A proposed EU ban on the PFAS “forever chemicals” would impact broad swathes of industry and force manufacturers to spend significant time and resources to develop alternatives.
The proposal, put forward in January, would completely ban the use of over 10,000 types of PFAS chemicals, which are used in the manufacturing of products from semiconductors and medical devices to frying pans and coats. The proposal would also prevent these chemicals from themselves being manufactured.
These chemicals are pervasive because their strong chemical bonds mean they do not break down easily, making them vital to water-repellent objects. However, their long lifecycle means they can persist in the environment for hundreds of years. Some forever chemicals have been linked to cancer, organ damage, and deformities in babies.
Jonatan Kleimark, senior chemicals and business advisor at government-funded chemical advisory body ChemSec, told Supply Management: “If this ban goes through, there will be huge implications for supply chains. We use these chemicals in everything. There’s four or five years before the ban could come into effect.
“Companies need to use that time to map their supply chain and find out how significantly they use them, then work to develop and implement alternatives.
“It will affect most industries in some way. A lot of research needs to be done. If you’re a downstream user of these chemicals, you need to make sure your supply chain knows about this, whether they use them, and what they are doing to find alternatives.”
The German Environment Agency (GEA), Germany’s central environmental authority, led the proposal, with support from authorities in Denmark, the Netherlands, Norway and Sweden.
FluoroProducts and PFAS for Europe (FPP4EU), a sector group of the European Chemical Industry Council which represents producers, importers, and users of the chemicals, has welcomed the proposal but highlighted the need for exemptions on specific instances vital to society.
Jonathan Crozier, advocacy and communications chairman of FPP4EU, said: “FPP4EU’s main concern is that the restriction proposal may still lead to disruptions of certain value chains and eventually eliminate some key applications.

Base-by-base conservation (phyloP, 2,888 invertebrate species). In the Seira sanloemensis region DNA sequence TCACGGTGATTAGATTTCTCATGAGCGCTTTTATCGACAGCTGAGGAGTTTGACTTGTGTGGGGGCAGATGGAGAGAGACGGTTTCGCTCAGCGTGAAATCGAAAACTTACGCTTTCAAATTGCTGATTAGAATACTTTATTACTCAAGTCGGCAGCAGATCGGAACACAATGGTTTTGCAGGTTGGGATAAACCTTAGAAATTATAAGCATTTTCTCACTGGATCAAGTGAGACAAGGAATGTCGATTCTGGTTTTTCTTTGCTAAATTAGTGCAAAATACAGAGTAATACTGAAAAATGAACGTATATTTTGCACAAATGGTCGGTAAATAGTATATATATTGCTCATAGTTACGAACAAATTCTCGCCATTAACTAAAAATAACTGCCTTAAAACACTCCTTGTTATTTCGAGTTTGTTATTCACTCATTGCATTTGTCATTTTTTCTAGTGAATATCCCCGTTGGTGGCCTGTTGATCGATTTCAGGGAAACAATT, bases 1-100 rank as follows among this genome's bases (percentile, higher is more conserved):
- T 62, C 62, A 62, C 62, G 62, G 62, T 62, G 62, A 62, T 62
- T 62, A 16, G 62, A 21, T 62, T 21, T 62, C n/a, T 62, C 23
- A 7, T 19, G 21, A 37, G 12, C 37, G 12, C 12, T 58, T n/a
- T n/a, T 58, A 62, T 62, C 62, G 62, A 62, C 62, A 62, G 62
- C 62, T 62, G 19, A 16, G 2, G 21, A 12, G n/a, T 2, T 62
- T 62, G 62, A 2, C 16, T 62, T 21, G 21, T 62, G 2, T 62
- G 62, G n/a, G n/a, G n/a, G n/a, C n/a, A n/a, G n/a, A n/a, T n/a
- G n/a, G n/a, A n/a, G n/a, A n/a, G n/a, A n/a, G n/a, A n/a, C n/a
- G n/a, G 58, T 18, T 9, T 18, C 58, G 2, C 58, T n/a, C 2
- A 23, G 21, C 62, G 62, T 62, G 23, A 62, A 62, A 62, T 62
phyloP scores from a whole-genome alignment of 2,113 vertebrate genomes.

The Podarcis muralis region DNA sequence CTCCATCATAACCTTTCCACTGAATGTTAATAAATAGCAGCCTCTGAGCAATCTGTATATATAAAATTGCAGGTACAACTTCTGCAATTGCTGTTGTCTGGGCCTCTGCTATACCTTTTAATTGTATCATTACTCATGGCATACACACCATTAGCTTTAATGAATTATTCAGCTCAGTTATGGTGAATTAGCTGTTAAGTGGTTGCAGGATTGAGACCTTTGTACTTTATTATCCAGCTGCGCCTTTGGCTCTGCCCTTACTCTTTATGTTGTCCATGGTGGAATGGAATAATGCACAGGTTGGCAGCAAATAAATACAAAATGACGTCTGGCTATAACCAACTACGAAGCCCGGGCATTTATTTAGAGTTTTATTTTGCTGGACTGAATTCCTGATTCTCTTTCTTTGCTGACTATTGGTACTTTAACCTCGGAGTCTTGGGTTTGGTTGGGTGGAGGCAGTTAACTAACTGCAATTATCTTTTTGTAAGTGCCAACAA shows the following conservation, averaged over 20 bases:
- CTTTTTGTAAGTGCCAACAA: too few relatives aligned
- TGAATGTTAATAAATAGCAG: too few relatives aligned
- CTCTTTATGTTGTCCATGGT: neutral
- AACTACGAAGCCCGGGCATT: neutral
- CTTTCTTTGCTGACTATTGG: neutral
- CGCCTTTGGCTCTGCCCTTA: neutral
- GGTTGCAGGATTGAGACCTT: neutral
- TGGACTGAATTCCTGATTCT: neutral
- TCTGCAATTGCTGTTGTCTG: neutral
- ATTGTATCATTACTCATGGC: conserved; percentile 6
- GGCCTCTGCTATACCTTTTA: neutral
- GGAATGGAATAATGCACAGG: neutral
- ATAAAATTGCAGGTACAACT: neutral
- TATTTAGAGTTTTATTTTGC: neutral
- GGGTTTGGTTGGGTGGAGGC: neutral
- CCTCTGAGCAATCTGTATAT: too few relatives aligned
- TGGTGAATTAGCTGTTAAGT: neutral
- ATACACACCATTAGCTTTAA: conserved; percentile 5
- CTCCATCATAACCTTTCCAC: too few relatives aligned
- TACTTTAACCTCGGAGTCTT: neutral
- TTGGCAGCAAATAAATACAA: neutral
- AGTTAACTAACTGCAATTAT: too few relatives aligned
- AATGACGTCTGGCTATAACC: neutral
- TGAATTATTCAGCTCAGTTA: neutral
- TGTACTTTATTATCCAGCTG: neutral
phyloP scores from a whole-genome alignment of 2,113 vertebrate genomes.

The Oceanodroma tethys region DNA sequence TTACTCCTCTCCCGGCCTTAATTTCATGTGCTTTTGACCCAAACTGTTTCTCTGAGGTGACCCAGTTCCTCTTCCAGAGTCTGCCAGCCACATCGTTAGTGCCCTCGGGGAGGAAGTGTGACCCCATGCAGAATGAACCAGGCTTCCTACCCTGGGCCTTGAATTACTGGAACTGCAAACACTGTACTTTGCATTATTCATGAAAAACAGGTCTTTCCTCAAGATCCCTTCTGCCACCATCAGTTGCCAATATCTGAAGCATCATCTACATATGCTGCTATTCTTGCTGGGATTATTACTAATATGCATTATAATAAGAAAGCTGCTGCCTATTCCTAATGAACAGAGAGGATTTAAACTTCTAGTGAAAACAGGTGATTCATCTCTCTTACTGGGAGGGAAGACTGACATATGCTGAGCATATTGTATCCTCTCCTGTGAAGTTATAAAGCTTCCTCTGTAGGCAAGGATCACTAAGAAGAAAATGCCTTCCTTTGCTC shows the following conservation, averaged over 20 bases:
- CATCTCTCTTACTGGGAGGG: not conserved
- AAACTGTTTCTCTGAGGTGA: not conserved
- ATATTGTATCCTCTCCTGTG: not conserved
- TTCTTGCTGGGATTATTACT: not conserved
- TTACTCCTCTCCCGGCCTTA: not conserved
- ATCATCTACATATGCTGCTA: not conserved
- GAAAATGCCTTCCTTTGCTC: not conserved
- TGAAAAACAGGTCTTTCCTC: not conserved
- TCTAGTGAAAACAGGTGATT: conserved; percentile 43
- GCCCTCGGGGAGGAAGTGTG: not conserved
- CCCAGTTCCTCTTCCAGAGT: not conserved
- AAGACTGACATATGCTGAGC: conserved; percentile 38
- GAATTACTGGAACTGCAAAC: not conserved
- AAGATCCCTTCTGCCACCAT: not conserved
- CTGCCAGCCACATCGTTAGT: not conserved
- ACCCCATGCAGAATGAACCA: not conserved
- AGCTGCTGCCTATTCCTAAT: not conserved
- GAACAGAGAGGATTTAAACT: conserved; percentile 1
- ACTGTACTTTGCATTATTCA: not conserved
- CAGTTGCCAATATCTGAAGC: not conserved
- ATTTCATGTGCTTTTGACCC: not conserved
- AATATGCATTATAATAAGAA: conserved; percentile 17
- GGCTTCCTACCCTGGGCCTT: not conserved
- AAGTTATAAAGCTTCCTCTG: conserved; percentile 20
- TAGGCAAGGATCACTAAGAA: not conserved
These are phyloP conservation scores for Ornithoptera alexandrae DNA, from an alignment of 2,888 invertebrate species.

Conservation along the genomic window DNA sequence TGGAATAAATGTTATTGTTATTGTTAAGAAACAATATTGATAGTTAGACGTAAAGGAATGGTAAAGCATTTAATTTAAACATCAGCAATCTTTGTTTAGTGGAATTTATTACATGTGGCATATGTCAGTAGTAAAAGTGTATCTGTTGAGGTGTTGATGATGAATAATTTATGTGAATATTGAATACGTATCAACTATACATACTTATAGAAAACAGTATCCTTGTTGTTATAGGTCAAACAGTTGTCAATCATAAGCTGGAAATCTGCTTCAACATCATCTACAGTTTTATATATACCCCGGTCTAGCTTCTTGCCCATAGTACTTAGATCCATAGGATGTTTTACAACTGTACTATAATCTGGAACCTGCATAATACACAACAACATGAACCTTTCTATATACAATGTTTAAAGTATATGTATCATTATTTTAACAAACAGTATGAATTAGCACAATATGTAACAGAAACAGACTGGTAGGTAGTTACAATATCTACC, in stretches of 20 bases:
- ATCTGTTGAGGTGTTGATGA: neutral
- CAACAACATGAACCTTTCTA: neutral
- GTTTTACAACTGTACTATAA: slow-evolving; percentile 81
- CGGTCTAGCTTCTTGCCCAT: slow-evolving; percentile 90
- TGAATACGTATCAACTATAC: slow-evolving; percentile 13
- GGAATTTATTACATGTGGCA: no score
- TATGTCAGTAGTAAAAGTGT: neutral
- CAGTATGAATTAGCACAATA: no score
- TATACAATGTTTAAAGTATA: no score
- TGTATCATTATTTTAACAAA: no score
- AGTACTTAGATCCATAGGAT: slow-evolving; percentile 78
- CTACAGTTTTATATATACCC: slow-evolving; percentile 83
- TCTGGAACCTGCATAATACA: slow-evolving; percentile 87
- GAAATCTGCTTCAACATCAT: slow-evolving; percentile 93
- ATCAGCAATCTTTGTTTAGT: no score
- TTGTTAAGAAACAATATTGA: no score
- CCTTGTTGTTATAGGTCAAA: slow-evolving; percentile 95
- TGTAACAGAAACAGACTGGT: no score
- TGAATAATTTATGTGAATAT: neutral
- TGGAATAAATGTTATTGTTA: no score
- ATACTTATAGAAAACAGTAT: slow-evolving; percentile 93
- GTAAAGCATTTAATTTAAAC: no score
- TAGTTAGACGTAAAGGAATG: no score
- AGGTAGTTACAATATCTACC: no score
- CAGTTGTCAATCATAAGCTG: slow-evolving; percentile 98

“We will continue facilitating information exchange with the affected downstream sectors to identify critical applications that would merit discussion about a derogation, or how much time it would take to develop alternatives, taking into account that these alternatives need to offer the same combination of properties without negative effects for human health and environment.”
The European Chemicals Agency, having received the proposal, is now in the process of checking if it meets the legal requirements for risk assessment and socio-economic analysis. If it does, a scientific committee will convene in March for a six-month evaluation.
The committee will decide whether the proposal reduces the risks to health and the environment, and what benefits and costs it will have to society. Their conclusions will be sent to the European Commission for consideration.
A spokesperson for the GEA told SM: “Companies that substitute will face research and development costs in relation to the identification and testing of possible alternatives and product re-design. The most effective measure would be to not manufacture or use PFASs anymore.”
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